Julian Schnabel Shows the Anger
Published May 20, 2010
PHOTOS BY STEVEN B EKEROVICH/SBE PHOTOGRAPHY
Kenneth Anger sees the perversity in things—Mickey Mouse, he insists, is a demonic figure—but the now 82-year-old filmmaker always found the beauty in perversity, too. On top of the subversive but stylized homoeroticism and the fascination with the occult, Anger is a stylistic and technical innovator—his surreal way of cutting moving image in sync to pop music, if you want to get get into it, laid the foundation for the music video. Without Anger, there’s no MTV. And—could you imagine?—no Gaga.
Anger was duly honored last year at Anthology Film Archive’s 40th anniversary benefit at Hiro Ballroom in New York’s Meatpacking, and he honored the crowd with a performance by Technicolor Skull, the artist’s musical duo with Brian Butler. The seemingly by-chance monotone sounded like the score to a Merce Cunningham piece and, to be perfectly honest, wasn’t exactly the crowd favorite, sheer devotion aside. After warming up with Now We Are Here and Jihae (who was great), there were the two de riguer bands for the art world, the Virgins and Sonic Youth, plus Moby, who provided the electronic interlude before Lou Reed took the stage. What is there to say about Lou Reed that hasn’t been said a thousand times? He’s Lou Reed. The man who made that great documentary of Lou Reed last year, by the way, grabbed the mic in between the Virgins and Sonic Youth’s sets. Turning to face the unseated masses up on the mezzanine—mostly those who could not afford to buy a benefit table down on the floor—Julian Schnabel delivered the night’s PSA. “You’re being fucking disrespectful,” he said. “And it’s a real drag.”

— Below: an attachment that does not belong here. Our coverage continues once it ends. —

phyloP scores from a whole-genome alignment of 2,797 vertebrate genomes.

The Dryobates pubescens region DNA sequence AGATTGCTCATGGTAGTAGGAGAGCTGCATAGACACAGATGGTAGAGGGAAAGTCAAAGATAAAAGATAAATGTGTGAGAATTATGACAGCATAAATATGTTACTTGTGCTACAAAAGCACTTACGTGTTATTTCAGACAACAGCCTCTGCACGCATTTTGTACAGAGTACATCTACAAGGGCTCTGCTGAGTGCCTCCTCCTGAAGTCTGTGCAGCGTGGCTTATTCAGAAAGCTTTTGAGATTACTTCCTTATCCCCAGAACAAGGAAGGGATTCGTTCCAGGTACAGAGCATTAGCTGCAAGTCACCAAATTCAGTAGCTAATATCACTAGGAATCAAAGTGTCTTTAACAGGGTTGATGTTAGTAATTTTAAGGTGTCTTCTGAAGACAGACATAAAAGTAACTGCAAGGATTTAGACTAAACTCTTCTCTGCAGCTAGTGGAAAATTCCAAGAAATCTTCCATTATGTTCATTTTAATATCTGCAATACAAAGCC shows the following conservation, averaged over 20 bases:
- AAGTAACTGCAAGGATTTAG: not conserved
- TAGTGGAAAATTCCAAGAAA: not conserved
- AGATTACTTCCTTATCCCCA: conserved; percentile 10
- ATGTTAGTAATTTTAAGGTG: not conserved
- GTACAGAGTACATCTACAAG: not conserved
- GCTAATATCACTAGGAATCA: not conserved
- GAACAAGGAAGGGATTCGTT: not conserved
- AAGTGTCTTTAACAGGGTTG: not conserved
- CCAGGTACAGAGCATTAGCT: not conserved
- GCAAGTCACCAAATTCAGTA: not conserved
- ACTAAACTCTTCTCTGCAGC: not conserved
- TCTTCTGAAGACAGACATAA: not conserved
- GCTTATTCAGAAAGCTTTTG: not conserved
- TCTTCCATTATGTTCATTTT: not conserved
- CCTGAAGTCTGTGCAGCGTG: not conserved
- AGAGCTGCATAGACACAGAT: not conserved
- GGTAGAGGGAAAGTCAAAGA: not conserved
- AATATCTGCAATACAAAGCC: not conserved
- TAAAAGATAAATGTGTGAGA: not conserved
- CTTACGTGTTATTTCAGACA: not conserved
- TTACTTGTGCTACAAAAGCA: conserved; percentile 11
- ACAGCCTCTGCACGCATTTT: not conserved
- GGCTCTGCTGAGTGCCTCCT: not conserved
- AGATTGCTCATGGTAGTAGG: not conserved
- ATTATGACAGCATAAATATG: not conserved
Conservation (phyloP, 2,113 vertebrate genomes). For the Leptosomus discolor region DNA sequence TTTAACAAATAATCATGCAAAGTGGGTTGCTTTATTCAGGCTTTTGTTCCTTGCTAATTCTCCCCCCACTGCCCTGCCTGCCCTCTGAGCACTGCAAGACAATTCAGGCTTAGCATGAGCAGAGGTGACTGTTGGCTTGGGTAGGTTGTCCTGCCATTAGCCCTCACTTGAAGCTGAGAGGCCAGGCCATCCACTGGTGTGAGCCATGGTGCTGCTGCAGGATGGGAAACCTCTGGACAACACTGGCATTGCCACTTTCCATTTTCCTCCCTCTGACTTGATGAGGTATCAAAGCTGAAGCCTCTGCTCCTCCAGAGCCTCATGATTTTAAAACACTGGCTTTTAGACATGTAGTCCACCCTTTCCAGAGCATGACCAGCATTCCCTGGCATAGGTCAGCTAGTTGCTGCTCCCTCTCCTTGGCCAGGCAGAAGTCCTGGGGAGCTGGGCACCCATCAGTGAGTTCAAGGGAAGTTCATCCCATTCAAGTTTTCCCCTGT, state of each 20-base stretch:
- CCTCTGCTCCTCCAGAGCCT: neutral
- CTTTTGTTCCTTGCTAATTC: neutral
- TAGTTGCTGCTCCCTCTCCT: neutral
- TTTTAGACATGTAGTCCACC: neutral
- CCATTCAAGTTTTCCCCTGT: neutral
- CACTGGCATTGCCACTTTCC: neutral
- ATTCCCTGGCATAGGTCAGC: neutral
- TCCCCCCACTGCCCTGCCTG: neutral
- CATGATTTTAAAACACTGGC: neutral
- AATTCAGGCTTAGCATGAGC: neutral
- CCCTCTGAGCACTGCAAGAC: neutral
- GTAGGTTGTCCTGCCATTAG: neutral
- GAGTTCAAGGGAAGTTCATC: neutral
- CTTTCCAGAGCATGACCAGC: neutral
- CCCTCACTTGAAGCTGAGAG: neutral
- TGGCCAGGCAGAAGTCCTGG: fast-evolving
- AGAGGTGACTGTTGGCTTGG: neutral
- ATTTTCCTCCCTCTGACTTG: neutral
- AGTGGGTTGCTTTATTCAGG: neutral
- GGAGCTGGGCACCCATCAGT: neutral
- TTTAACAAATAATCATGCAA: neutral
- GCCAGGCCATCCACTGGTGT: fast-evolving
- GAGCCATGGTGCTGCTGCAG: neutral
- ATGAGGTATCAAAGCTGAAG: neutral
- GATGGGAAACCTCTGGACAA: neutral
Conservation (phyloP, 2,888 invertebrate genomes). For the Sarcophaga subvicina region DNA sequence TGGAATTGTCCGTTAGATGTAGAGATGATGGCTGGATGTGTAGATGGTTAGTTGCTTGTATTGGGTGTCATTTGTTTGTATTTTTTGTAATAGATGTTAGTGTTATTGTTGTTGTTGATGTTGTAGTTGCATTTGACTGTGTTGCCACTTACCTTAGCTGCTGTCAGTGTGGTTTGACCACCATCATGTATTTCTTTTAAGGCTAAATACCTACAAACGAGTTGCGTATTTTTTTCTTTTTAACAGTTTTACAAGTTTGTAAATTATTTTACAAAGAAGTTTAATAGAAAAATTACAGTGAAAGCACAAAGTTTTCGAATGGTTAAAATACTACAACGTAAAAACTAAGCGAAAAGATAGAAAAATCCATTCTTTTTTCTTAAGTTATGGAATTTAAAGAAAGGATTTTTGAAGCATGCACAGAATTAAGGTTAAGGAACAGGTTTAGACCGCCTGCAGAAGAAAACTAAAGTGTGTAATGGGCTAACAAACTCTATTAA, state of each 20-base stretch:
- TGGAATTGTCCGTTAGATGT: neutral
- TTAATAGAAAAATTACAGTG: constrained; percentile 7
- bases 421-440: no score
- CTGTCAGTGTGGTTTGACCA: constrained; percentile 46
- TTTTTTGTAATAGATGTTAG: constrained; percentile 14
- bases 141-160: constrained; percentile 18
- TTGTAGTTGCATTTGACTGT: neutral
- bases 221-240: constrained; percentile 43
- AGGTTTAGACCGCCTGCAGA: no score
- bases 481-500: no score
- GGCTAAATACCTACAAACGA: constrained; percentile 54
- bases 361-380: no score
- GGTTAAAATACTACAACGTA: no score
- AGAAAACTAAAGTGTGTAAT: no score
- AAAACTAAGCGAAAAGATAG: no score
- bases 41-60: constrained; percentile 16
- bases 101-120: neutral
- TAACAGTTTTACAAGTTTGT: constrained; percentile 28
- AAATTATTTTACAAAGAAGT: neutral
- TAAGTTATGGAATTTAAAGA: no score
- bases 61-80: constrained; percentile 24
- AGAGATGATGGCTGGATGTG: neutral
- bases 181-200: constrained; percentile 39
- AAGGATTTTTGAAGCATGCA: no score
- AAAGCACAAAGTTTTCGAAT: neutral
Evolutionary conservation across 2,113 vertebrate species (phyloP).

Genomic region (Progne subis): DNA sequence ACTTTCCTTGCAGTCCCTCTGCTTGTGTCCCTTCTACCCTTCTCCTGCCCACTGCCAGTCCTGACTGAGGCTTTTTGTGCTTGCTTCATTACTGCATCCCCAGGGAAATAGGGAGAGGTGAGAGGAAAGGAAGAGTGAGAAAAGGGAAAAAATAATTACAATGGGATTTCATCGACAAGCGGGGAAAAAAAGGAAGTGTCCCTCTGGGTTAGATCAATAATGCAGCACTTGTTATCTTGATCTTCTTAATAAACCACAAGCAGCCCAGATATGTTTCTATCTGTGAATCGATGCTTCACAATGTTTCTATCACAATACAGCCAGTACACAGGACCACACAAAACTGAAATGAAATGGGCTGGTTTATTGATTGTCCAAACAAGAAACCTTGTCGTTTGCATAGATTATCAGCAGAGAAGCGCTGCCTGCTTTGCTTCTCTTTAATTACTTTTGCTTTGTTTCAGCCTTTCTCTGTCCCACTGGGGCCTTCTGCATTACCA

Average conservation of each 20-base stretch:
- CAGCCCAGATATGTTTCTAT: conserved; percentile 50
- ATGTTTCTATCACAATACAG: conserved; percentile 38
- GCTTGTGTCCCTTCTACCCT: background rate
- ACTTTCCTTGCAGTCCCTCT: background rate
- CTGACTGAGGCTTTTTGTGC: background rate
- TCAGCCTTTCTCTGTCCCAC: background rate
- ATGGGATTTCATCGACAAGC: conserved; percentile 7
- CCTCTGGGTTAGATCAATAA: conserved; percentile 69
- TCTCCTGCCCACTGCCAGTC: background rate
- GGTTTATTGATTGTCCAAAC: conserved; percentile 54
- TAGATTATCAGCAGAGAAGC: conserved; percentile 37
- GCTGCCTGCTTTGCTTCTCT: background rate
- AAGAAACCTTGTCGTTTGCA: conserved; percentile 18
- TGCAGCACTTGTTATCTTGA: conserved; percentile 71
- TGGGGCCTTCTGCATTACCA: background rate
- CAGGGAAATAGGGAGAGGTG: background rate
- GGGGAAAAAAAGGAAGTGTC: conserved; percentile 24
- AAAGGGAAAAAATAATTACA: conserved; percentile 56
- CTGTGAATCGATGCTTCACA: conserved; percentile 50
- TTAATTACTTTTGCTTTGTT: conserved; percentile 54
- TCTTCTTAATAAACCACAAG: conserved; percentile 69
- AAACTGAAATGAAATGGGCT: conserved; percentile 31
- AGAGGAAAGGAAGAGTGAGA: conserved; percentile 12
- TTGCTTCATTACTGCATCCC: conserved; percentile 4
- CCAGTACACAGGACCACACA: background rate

Someone booed—I don’t think he understood who he was booing, exactly—and someone else, likewise uninformed, yelled, “There’s a caste system here, asshole!” All of which seemed tone-deaf to the spirit of the night. As always, however undiplomatically put, Schnabel had a point. No one was listening to the emcee’s requests to support Anthology, which, in fact, was a drag. Anthology is one of those things in New York we take for granted until one day we find it’s no longer there. The brainchild of an iconic filmmaker himself, Jonas Mekas, “the godfather of avant-garde cinema” (who is still its artistic director after 40 years), Anthology promotes the city’s new and student filmmakers and give them a place and a historical context in which to show their movies—when no else would. And they help preserve and renew the legacy of the unheralded and worthwhile and sometimes difficult filmmakers by putting on screenings of their classic and new works on 50-foot movie screens—when no one would. Anger, who has expressed satisfaction that his films that are on YouTube are always crashing, would not be so accessible without Anthology. For those on the mezzanine who felt aggrieved because they had no good view of the stage, the emcee had a vigorous rallying cry: “If you cannot see upstairs, you can hear!” he shouted. “This is about vision and sound!”